EXCLUSIVE: Rotimatic creator gets Series A funding from NSI Ventures

Pranoti Nagarkar, Rishi Israni. Co-founders, Zimplistic.

Zimplistic Inventions, the startup that created Rotimatic, the world’s first fully automated robot roti-maker, has raised Series A funding from Singapore-based venture capitalist NSI Ventures.

DEALSTREETASIA has learnt NSI Ventures’ investment in the appliance maker that can churn out one roti (Indian bread) per minute – developed by Singapore-based co-founders Pranoti Nagarkar and Rishi Israni –  to be over $1 million.

It is also learnt that following the deal, NSI Ventures’ partner Hian Goh will join the board of Zimplistic Inventions.

With other investors joining the fray, the Singapore and US-based Zimplistic Inventions is set to announce a significant Series A round soon, industry executives familiar with the development said.

Zimplistic’s roti and wrap-making invention has been the talk of the town lately since it was launched.

The product, which took six years to develop, has received overwhelming demand, with its 2015 pre-order batch already sold out  in July last year. Such has been the demand for the product which promises to lighten the daily task in millions of households of making rotis, that the company collected more than $5 million within a week of opening pre-order sales for Rotimatic last year.

The pre-order launch that was only open to consumers in Singapore and the US was sold out for year, despite its hefty price tag of $599.

In fact, a video that the company had uploaded on demonstrating how their product works, had gone viral, and had seen over three millions of views.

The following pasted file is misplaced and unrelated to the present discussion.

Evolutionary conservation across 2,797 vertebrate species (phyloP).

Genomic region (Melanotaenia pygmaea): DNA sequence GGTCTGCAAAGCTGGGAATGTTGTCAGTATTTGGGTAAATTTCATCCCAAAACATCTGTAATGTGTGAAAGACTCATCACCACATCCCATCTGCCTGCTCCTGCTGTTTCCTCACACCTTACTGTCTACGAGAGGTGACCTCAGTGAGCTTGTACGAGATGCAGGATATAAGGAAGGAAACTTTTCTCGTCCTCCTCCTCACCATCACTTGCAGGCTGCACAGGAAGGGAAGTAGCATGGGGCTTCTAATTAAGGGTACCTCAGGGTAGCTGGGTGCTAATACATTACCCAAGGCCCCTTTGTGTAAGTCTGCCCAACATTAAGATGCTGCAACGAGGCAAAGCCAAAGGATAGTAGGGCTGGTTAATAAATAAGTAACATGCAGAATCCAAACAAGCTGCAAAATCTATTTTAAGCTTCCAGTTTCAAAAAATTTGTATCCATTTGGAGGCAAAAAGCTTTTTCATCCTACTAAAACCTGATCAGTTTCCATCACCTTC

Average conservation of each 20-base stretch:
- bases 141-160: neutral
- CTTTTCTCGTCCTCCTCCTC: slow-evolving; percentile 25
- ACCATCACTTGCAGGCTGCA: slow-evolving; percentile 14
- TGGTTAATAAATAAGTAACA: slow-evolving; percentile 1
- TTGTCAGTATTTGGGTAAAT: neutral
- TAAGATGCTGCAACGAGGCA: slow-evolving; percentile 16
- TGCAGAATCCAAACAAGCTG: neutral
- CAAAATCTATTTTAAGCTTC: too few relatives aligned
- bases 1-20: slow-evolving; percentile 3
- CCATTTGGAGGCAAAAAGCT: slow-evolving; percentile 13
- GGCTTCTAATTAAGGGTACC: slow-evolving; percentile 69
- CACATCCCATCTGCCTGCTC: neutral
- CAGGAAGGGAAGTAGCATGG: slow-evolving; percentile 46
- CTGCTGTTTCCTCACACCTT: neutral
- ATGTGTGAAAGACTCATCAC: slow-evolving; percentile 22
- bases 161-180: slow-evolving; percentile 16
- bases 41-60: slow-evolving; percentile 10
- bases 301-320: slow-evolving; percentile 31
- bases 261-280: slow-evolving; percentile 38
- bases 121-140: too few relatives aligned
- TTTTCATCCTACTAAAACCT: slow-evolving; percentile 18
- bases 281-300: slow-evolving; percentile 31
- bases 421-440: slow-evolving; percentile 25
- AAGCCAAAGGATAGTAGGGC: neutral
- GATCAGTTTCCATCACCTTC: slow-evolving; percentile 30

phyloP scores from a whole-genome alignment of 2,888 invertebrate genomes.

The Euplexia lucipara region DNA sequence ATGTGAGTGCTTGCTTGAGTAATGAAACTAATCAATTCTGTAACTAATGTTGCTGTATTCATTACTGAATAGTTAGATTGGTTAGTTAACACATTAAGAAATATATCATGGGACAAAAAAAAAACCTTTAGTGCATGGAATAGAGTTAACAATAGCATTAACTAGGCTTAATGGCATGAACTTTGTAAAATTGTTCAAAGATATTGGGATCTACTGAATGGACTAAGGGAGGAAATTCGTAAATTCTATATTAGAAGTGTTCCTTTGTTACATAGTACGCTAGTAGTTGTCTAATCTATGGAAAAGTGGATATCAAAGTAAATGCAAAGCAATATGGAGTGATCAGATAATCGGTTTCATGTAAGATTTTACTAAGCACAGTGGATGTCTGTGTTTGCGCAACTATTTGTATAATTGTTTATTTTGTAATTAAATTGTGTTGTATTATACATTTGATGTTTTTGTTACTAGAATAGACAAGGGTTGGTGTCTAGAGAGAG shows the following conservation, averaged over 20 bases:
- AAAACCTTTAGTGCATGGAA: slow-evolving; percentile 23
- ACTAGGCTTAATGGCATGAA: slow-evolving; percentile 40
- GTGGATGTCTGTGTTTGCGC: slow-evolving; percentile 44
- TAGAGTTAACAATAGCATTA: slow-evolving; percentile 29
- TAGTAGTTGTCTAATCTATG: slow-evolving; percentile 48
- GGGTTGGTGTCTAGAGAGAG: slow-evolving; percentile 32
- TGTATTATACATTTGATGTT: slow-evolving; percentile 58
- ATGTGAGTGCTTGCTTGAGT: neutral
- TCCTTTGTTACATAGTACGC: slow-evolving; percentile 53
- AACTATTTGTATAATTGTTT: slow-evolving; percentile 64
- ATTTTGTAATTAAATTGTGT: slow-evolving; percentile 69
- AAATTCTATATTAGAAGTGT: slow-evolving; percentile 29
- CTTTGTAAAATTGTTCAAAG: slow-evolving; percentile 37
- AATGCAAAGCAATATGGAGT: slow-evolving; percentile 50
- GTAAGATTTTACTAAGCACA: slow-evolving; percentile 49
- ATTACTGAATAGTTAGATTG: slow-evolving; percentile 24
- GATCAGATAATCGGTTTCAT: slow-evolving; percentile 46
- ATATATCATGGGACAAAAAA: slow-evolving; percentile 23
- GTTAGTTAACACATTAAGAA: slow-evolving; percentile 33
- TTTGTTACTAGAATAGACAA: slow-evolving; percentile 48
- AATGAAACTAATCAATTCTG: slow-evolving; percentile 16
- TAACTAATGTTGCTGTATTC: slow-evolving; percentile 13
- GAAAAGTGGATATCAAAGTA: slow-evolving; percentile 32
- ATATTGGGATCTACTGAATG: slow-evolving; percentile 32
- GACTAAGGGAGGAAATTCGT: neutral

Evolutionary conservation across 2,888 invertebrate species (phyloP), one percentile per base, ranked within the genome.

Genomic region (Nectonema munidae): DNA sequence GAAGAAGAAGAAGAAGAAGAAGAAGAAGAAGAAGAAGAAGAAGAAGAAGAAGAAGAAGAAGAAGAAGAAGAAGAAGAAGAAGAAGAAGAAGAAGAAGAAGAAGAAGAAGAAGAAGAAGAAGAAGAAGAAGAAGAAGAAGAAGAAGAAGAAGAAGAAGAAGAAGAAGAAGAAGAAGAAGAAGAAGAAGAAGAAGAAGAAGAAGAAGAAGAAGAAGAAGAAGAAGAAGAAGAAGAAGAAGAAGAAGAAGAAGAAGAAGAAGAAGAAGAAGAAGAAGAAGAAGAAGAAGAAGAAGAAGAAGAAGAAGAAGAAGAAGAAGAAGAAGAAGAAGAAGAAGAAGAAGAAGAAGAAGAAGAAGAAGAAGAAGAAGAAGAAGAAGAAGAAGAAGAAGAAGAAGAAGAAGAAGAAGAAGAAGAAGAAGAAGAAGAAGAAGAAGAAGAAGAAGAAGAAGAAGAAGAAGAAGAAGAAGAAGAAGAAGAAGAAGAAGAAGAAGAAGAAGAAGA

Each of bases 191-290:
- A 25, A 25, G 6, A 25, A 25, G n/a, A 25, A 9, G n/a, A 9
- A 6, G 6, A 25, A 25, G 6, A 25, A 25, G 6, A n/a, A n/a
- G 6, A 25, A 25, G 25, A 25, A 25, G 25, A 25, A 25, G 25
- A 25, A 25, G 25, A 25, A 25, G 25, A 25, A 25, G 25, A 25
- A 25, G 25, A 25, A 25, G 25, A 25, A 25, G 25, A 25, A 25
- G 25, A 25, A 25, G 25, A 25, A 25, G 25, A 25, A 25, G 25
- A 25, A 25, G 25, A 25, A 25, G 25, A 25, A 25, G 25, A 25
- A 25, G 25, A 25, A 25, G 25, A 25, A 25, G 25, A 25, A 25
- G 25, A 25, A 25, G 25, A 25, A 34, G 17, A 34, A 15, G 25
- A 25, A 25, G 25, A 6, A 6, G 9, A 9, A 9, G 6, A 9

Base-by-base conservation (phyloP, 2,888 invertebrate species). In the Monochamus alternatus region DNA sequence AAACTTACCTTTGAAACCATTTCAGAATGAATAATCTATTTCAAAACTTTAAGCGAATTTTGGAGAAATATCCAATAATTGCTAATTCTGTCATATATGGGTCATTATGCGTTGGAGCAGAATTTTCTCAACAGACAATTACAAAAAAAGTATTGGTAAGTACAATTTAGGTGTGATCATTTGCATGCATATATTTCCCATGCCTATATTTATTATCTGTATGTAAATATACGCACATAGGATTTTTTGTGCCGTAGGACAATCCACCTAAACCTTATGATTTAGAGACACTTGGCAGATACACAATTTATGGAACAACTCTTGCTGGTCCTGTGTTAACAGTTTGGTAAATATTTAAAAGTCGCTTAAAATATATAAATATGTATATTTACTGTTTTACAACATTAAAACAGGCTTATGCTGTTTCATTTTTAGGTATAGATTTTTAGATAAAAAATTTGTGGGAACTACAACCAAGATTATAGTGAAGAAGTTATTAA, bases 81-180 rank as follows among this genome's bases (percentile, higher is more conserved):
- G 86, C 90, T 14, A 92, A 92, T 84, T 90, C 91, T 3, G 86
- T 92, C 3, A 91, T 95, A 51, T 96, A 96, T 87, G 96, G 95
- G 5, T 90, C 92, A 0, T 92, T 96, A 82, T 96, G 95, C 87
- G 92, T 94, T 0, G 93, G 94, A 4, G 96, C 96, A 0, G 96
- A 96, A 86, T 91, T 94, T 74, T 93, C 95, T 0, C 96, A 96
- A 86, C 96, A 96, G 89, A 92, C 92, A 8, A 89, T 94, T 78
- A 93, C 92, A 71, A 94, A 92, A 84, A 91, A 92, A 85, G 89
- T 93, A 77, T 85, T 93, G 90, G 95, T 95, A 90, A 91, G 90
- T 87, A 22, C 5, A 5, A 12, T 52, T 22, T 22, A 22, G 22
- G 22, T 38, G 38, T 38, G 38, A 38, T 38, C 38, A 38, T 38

An executive familiar with the development said NSI Ventures is now working with Zimplistic to scale up the production of the kitchen robotics innovation in response to the demand.

NSI Ventures is a venture capital firm backed by Southeast Asian private equity firm Northstar Group. The firm invests only in the Series A and B rounds. One of its recent deals was in healthcare technology company ConneXion Asia, in which it led a $8 million round of investment.

Rotimatic’s first investor was Indian businessman Deepak Gurnani, who put in an undisclosed round in the angel round according to a report by AsiaOne.

Subsequently, the company had raised a seed investment round from DGG Group, VIR Private Investors, Spring Singapore and NUS Enterprise.

Gurnani still sits on the board of the Zimplistic, which is co-founded by Singapore-based Indian engineer Pranoti Nagarkar, a graduate from the National University of Singapore and her software expert husband Rishi Israni. Nagarkar is the CTO while Israni is the CEO of Zimplistic.

Last year, a story on Mashable had explained how the easy-to-use robot roti-maker achieves the unleavened Indian bread signature look by just supplying the ingredients into its compartments.

According to the FAQ page on the company’s websiteRotimatic can produce 20 rotis in one go, at a rate of one roti per minute, and comes with options for oil, thickness and roast levels.